Police are reinvestigating the October suffocation death of Annabelle Nashoanak's 6-month-old infant, Jezzabelle Rose, at the district attorney's request. Nashoanak was accused of causing a drunken-driving accident that seriously injured two of her other children in December.
Nashoanak, 25, is charged with two counts of felony assault with a dangerous instrument, a lesser felony assault, two counts of misdemeanor reckless endangerment and misdemeanor drunken driving. Charges stem from a Dec. 22 crash in which she allegedly drove drunk with her four children and husband in the vehicle.
District Attorney Rick Svobodny said he questioned "one aspect of the baby's death," but declined to comment further. He said the request had nothing to do with the pending drunken-driving case.
"It's difficult to determine homicide or reckless or negligent behavior in an infant," Svobodny said. "So the (child fatality review) team meets in Anchorage to review all unattended infant deaths during the year. ... They were satisfied with the findings in this case. I still had questions."
Nashoanak's attorney, Louis Menendez, declined to comment on the case but said he was representing her in a state Division of Family and Youth Services case stemming from the child's death.
Police Capt. Tom Porter said that on the morning of Oct. 31 police went to the Nashoanak home because Annabelle Nashoanak "believed the baby was in some kind of distress." Police and paramedics found Jezzabelle on a bed where she and her four siblings had been sleeping. Nashoanak told police she went in to check on the baby around 7 a.m. and noticed "something wasn't right with her," Porter said.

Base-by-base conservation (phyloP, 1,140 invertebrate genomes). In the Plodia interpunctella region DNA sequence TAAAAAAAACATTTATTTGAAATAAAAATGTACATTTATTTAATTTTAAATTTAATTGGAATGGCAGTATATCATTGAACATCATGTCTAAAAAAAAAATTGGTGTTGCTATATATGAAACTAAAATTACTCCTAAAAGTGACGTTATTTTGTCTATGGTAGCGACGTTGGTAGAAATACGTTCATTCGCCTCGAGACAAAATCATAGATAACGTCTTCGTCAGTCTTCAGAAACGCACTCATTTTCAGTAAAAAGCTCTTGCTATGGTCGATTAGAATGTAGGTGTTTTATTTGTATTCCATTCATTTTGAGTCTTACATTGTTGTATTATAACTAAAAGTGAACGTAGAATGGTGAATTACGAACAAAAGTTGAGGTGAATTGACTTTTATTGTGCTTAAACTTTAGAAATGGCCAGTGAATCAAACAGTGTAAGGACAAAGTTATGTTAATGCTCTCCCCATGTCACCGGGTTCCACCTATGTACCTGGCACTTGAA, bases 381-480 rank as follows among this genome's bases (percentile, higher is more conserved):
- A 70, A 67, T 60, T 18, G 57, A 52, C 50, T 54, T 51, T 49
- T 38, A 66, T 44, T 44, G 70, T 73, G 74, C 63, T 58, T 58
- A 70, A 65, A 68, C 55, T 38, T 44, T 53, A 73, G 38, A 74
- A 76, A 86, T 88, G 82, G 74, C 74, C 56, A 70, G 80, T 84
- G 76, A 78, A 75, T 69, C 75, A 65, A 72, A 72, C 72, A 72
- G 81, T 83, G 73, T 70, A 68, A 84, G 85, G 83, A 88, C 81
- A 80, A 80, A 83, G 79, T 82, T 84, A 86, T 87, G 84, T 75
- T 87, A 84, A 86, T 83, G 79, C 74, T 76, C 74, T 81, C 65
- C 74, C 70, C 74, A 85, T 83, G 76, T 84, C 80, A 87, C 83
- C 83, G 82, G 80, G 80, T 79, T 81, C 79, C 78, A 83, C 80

Connie Tonsgard, Nashoanak's mother, said Nashoanak disapproved of the baby sleeping in the same bed with the other children. Tonsgard said the baby often slept with Nashoanak because she didn't have a crib.
"She wanted to get a crib for the baby," Tonsgard said. "She's always had a hard time financially because she has so many children."
Tonsgard said the death certificate listed the cause of death as positional suffocation. According to the state medical examiner's office, positional suffocation occurs when a person is positioned in a place where he or she can't breath, such as between pillows.
Police consulted the Division of Family and Youth Services and a case was opened.
Ritchie Sonner, DFYS regional director, declined to comment about why the rest of the children were allowed to stay in the home and would not confirm or deny a case against the family.
Tonsgard said DFYS worked with the Nashoanak family on "several issues," but didn't specify.
Police said they also are looking at possible charges against Annabelle Nashoanak's husband, Travis, who was in the vehicle during the Dec. 22 accident. Porter said he is unsure what the charges would be, but expects they would be along the line of negligence.
Tonsgard said she is caring for Nashoanak's children, and has not posted bail for her daughter. She said she wanted to give her a chance to get counseling to deal with her grief in losing Jezzabelle.
"She's never dealt with it. It was devastating to her," Tonsgard said. "She needed counseling for that but she has so many children she could never find the time. Now she'll have a chance to sit in one place and reflect on the last 10 years and get the counseling she needs."
Nashoanak has been at the Lemon Creek Correctional Center since Dec. 22.
Melanie Plenda can be reached at firstname.lastname@example.org.